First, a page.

human-machine interaction

Boundary Crossings: Collaborative Robots and Human Workers

BRUCE PIETRYKOWSKI Social Sciences, University of Michigan-Dearborn MICHAEL FOLSTER Behco-MRM Agency and automation is explored through three case studies of the use of Cobots – collaborative robots – in three different auto production firms. The business challenges faced by these firms include labor shortages, quality control and reduction of waste. The Cobot solution resulted in different effects on agency through (1) agency task displacement, (2) agency enhancement and (3) agency expansion. In addition, the individual characteristics of the workplace structure also mediated the effects of Cobots on agency. In the first case (Uno Motors) Fordist technology and the presence of a union ensured that Cobots were deployed instrumentally. The second case (Duo Global Technologies) was one in which Cobots were flexibly deployed to meet changing production demands. The third case (Trio) went furthest in integrating Cobots into the production process as co-workers requiring new workplace relationships together with the potential...

Calibrating Agency: Human-Autonomy Teaming and the Future of Work amid Highly Automated Systems

LAURA CESAFSKY Alliance Innovation Lab – Silicon Valley ERIK STAYTON Alliance Innovation Lab – Silicon Valley, MIT MELISSA CEFKIN Alliance Innovation Lab – Silicon Valley This paper explores how the design of everyday interactions with artificial intelligence in work systems relates to broader issues of interest to social scientists and ethicists: namely human well-being and social inequality. The paper uses experience designing human interactions with highly automated systems as a lens for looking at the social implications of work design, and argues that what human and automation each do is less important than how human and automation are structured to interact. The Human-Autonomy Teaming (HAT) paradigm, explored in the paper, has been a promising alternative way to think about human interactions with automation in our laboratory's research and development work. We argue that the notion of teaming is particularly useful in that it encourages designers to consider human well-being as central to the operational success...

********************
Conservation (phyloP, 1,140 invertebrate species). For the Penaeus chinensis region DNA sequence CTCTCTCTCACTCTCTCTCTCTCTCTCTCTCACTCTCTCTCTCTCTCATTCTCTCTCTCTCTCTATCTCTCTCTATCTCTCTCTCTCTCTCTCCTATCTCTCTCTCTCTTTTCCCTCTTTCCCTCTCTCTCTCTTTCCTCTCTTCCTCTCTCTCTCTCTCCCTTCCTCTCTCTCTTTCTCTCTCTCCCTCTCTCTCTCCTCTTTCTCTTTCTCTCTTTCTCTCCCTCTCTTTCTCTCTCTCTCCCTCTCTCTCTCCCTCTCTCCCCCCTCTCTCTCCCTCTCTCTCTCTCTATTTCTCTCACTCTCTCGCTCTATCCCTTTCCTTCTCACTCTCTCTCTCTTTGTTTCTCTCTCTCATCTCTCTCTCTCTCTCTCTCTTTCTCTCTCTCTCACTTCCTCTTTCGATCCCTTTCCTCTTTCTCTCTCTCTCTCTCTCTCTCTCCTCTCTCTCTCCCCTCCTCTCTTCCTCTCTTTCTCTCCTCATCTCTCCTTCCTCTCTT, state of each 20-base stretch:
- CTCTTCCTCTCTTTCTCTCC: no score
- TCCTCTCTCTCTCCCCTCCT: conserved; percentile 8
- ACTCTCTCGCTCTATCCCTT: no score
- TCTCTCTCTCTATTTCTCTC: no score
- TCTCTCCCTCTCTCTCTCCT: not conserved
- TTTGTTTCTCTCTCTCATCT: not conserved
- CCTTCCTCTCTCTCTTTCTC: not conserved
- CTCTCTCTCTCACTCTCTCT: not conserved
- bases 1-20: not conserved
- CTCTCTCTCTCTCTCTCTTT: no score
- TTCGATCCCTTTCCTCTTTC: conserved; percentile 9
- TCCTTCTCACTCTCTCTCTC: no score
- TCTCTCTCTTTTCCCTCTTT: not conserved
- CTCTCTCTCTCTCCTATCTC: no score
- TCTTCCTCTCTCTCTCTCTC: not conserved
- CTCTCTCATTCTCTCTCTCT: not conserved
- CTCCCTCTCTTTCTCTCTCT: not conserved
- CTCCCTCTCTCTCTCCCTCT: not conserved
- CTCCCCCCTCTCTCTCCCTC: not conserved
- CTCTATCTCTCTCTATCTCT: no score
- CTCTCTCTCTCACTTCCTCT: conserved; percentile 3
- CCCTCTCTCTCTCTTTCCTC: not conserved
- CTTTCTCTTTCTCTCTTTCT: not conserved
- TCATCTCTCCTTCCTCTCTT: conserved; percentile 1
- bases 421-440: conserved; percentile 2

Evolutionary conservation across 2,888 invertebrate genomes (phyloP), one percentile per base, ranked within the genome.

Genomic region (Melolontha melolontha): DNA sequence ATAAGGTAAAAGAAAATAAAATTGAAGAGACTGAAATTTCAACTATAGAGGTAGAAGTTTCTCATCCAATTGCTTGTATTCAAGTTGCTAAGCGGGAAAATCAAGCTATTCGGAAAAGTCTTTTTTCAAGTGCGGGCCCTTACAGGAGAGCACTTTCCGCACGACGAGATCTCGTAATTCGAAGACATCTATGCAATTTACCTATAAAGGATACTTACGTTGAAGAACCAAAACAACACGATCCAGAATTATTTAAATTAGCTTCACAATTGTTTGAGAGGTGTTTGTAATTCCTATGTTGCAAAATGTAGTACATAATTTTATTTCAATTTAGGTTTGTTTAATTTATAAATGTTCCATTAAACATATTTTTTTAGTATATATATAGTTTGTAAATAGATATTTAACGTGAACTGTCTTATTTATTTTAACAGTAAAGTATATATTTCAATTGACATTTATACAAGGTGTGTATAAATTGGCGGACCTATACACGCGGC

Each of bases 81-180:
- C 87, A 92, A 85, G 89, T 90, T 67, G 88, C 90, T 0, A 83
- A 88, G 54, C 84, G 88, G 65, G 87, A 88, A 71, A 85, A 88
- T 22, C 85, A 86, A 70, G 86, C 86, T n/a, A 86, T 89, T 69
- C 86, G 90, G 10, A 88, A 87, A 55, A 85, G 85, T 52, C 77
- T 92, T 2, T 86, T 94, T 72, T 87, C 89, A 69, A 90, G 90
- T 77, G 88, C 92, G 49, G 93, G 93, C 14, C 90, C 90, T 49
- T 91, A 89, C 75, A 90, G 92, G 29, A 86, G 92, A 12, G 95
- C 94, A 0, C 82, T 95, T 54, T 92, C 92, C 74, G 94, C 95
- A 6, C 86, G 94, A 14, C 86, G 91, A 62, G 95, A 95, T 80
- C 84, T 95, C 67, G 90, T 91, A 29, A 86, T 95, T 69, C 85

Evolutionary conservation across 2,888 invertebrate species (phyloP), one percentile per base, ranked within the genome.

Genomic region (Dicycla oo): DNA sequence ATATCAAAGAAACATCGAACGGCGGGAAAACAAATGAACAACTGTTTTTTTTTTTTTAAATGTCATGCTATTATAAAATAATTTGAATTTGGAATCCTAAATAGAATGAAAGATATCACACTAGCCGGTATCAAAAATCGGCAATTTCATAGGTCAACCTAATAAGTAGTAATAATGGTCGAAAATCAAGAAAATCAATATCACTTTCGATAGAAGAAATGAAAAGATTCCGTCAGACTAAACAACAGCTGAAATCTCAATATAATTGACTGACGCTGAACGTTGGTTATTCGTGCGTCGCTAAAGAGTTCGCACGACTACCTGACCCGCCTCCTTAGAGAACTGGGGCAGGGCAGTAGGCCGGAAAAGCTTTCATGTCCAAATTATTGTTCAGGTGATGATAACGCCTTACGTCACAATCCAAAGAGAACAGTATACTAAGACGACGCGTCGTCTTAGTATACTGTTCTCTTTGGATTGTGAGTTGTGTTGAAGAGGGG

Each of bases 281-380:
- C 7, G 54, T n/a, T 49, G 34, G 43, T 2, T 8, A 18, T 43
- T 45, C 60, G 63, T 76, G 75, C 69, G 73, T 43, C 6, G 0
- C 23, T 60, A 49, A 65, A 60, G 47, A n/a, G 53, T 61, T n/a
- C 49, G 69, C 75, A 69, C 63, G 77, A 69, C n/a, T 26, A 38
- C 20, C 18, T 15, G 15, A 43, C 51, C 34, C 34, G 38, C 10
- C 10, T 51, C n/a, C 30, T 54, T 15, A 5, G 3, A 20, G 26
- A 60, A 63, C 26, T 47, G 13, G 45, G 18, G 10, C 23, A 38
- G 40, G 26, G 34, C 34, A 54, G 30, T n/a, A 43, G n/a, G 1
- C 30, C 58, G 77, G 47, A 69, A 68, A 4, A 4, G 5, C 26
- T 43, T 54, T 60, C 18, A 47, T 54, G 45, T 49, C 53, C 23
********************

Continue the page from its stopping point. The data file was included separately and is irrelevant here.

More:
Following the Invisible Road Rules In The Field: Using ANT For CTF

AMITY LATHAM Federation University Australia JOHN MCDONALD Federation University Australia KEIR REEVES Federation University Australia Australian grain growers look to technologies of farming and cropping systems to maximise their productivity. Zero tillage cropping, variable rate inputs, soil moisture probes, and precision planting are a few practices that farmers may adopt to support their farming practices. To implement cropping technologies, and to achieve the outcomes promoted by the technological innovators, farmers need an alignment of machinery, mobile connectivity, knowledge, skills, farm services support, finance and people on the farm to make it happen. This paper shifts the focus beyond binary and hierarchical notions of humans versus technology and human versus nature, to insider research into the farming practice, alliances, and neighbourly relations to specifically examine how agency makes farmers enact a precision farming technique called controlled traffic farming. Using an actor network approach this paper...

Designing for Interactions with Automated Vehicles: Ethnography at the Boundary of Quantitative-Data-Driven Disciplines

MARKUS ROTHMÜLLER School of Architecture, Design and Planning, Aalborg University Copenhagen, Denmark and Shift Insights & Innovation Consulting PERNILLE HOLM RASMUSSEN School of Architecture, Design and Planning, Aalborg University Copenhagen, Denmark SIGNE ALEXANDRA VENDELBO-LARSEN School of Architecture, Design and Planning, Aalborg University Copenhagen, Denmark Case Study—This case study presents ethnographic work in the midst of two fields of technological innovation: automated vehicles (AV) and virtual reality (VR). It showcases the work of three MSc. Techno-Anthropology students and their collaboration with the EU H2020 project ‘interACT’, sharing the goal to develop external human-machine interfaces (e-HMI) for AVs to cooperate with human road users in urban traffic in the future. The authors reflect on their collaboration with human factor researchers, data scientists, engineers, experimental researchers, VR-developers and HMI-designers, and on experienced challenges between the paradigms of qualitative and quantitative...

Autonomous Individuals in Autonomous Vehicles: The Multiple Autonomies of Self-Driving Cars

ERIK STAYTON Nissan Research Center – Silicon Valley & Massachusetts Institute of Technology MELISSA CEFKIN Nissan Research Center – Silicon Valley JINGYI ZHANG Nissan Research Center – Silicon Valley We take the polysemy at the heart of autonomy as our focus, and explore how changing notions of autonomy are experienced and expressed by users of self-driving cars. Drawing from work-practice studies and sociomaterial approaches to understanding technologies, we discuss how driving as a task is destabilized and reconfigured by the introduction of increasingly automated systems for vehicle control. We report on the findings of a hybrid ethnographic experiment performed at Nissan Research Center – Silicon Valley, in which we video recorded interactions of 14 participants inside a simulated autonomous vehicle, and conducted semi-structured post-interviews. We look at the responses of our participants in light of three different themes of autonomy, which emerged through the analysis of the...